They include: Cheers. Cheers is an example I go to constantly when discussing, well, anything, but specifically creating characters. Every character in that bar is so specific and useful from a storytelling point of view. Any person could walk into Cheers and instantly there is conflict, or at least conversation. Carla is going to react to something in a different way from Diane, who will in turn see it differently from Sam, Cliff, Coach, or Norm. NewsRadio had an equally strong ensemble for generating a story. Mad About You taught me that a sustained romantic comedy could work on television without relying on the question of will they or won’t they? That writing staff also took inspiring risks, from doing flashback stories to a full episode in a hallway outside their crying infant daughter’s room during sleep training. Arrested Development and The Simpsons awed me with their world-building and attention to comedic detail. The Office had a favorite TV-executive watchword that is nonetheless important, and that is heart. The long-game approach to ensemble-building on Parks and Recreation was inspiring for me. From All in the Family and Sanford & Son and Veep, I took the lesson of what a sublime pleasure it is to hear really great insults delivered by amazing actors. From M*A*S*H, I learned that television could take great risks and be something transcendent and confusing and “important,” as well as just be hysterical on a joke level. From Weeds, on which I wrote, I took fearlessness of storytelling (thanks to creator Jenji Kohan), specificity of vision, and narrative restlessness. And it is not just American television that inspired my show. Brit-coms like Pulling, Spaced, Gavin & Stacey, and The Young Ones gave me reassurance that characters do not have to always behave in a “likable” or “relatable” way — words that American television executives love but to me seem far less important than the question “Are they interesting and cohesive and specific?”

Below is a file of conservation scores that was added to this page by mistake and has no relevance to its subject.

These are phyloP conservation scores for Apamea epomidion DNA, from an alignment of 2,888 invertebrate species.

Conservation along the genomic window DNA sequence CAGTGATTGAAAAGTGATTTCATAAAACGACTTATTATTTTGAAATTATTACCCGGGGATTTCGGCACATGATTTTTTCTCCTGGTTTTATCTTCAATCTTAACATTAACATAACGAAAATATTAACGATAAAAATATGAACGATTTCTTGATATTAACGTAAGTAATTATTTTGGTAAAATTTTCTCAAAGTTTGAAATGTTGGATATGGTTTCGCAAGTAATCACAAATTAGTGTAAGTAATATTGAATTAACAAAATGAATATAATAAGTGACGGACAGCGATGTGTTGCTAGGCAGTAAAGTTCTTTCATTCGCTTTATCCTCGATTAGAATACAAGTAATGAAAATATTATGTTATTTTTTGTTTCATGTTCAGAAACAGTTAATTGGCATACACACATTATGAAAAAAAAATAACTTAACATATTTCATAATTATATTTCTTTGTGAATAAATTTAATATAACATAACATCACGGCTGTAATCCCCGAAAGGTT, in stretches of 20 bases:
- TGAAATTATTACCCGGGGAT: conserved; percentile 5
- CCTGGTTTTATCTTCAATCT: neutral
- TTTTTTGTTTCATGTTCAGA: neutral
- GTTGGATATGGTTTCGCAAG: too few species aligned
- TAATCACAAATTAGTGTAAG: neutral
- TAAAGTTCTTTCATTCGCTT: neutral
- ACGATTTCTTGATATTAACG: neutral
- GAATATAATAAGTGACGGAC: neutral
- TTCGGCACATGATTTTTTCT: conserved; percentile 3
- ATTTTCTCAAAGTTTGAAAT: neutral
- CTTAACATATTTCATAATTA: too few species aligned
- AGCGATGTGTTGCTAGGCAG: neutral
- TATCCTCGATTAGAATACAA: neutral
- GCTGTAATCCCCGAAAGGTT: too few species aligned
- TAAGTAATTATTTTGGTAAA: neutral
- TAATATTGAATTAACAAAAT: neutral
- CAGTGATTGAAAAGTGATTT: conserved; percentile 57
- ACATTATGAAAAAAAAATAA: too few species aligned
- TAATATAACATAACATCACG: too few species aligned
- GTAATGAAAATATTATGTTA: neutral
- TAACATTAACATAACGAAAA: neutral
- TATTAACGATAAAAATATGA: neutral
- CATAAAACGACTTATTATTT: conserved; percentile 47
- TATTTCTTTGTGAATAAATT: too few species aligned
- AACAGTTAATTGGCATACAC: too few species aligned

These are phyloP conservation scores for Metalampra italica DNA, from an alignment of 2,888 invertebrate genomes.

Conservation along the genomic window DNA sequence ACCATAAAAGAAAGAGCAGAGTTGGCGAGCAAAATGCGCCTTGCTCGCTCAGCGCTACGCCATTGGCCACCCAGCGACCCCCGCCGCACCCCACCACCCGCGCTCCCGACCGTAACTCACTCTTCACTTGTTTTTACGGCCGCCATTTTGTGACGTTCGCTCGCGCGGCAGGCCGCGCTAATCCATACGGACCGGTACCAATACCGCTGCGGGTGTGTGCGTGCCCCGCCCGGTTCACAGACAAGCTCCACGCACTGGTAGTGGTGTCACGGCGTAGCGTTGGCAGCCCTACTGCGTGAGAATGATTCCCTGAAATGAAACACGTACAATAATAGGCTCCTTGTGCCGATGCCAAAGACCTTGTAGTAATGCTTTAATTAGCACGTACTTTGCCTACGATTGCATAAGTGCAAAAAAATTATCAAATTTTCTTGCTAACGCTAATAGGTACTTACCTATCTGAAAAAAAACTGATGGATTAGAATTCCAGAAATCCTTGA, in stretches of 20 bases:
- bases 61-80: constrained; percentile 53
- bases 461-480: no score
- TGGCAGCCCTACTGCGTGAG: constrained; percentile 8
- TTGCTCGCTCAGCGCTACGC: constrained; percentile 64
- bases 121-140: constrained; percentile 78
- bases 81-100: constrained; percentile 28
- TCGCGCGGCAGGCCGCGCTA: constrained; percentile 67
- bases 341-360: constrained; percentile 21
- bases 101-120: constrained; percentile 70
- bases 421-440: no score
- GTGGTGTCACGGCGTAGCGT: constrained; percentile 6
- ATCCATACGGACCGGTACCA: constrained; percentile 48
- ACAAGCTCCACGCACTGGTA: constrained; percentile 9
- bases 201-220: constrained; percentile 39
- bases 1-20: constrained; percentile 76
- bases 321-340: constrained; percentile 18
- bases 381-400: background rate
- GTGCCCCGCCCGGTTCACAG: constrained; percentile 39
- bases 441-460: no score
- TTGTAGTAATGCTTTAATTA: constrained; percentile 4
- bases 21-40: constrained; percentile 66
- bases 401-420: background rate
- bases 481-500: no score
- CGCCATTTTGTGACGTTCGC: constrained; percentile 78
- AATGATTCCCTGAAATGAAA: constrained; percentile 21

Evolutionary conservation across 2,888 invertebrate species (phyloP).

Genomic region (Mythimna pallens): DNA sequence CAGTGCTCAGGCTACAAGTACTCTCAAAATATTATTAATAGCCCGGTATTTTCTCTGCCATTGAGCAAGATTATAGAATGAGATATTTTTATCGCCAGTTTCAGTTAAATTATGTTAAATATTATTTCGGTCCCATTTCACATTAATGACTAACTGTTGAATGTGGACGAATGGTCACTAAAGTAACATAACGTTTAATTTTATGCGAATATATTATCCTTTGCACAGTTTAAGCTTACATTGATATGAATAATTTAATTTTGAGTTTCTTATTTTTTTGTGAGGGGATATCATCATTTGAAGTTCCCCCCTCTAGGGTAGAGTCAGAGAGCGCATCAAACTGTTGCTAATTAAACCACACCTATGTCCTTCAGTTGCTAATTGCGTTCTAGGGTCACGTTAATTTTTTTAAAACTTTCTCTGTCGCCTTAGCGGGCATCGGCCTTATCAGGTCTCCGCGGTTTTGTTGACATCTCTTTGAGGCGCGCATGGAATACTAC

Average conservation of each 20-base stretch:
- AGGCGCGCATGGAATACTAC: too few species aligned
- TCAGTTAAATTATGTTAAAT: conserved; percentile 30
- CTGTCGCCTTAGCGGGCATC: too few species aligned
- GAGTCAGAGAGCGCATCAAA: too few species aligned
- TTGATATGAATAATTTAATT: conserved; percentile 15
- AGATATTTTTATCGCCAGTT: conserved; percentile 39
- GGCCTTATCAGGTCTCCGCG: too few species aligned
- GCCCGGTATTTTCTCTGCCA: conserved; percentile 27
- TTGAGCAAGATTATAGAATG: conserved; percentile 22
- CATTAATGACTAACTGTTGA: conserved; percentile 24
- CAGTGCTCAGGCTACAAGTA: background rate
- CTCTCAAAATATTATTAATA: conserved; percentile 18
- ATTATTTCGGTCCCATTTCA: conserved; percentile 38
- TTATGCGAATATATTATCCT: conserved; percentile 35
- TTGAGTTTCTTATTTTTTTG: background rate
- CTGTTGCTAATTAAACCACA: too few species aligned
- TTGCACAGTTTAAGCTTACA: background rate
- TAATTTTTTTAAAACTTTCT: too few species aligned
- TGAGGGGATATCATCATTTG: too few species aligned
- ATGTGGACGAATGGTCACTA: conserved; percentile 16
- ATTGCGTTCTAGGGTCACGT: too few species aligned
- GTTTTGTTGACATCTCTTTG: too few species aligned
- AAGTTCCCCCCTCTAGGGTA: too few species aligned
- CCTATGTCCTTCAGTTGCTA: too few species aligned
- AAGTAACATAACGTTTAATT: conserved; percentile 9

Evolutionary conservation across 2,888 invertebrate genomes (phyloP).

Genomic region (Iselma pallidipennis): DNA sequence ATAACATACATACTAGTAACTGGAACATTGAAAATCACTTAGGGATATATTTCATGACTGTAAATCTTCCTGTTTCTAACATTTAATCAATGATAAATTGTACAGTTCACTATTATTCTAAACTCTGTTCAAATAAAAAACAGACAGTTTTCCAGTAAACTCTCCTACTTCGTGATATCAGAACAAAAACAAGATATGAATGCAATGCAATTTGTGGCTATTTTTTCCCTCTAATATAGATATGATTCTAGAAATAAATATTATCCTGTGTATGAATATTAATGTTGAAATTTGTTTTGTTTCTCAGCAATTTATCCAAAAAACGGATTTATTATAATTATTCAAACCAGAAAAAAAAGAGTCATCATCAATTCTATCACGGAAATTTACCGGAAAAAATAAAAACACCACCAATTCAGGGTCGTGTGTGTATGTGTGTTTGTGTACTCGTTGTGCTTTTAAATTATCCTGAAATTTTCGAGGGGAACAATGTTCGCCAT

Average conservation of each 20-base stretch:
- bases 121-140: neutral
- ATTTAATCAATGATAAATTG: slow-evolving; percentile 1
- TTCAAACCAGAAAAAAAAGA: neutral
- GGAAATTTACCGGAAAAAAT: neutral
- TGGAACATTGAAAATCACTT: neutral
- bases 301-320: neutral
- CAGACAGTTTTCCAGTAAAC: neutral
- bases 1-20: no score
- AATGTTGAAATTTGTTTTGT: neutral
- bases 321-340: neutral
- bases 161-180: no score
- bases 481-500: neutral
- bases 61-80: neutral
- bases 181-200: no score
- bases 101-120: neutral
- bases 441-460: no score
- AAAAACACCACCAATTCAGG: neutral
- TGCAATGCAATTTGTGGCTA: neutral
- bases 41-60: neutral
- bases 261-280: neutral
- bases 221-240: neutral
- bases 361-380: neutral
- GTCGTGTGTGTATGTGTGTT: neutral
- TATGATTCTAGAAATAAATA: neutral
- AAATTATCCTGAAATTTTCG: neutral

While these inspirations are seemingly all over the map, the connective tissue is that they are all very funny. So regardless of specific comedic genre or how many cameras I might use, I ask, “Does it make me laugh?” If so, then I’ll watch. And steal from it.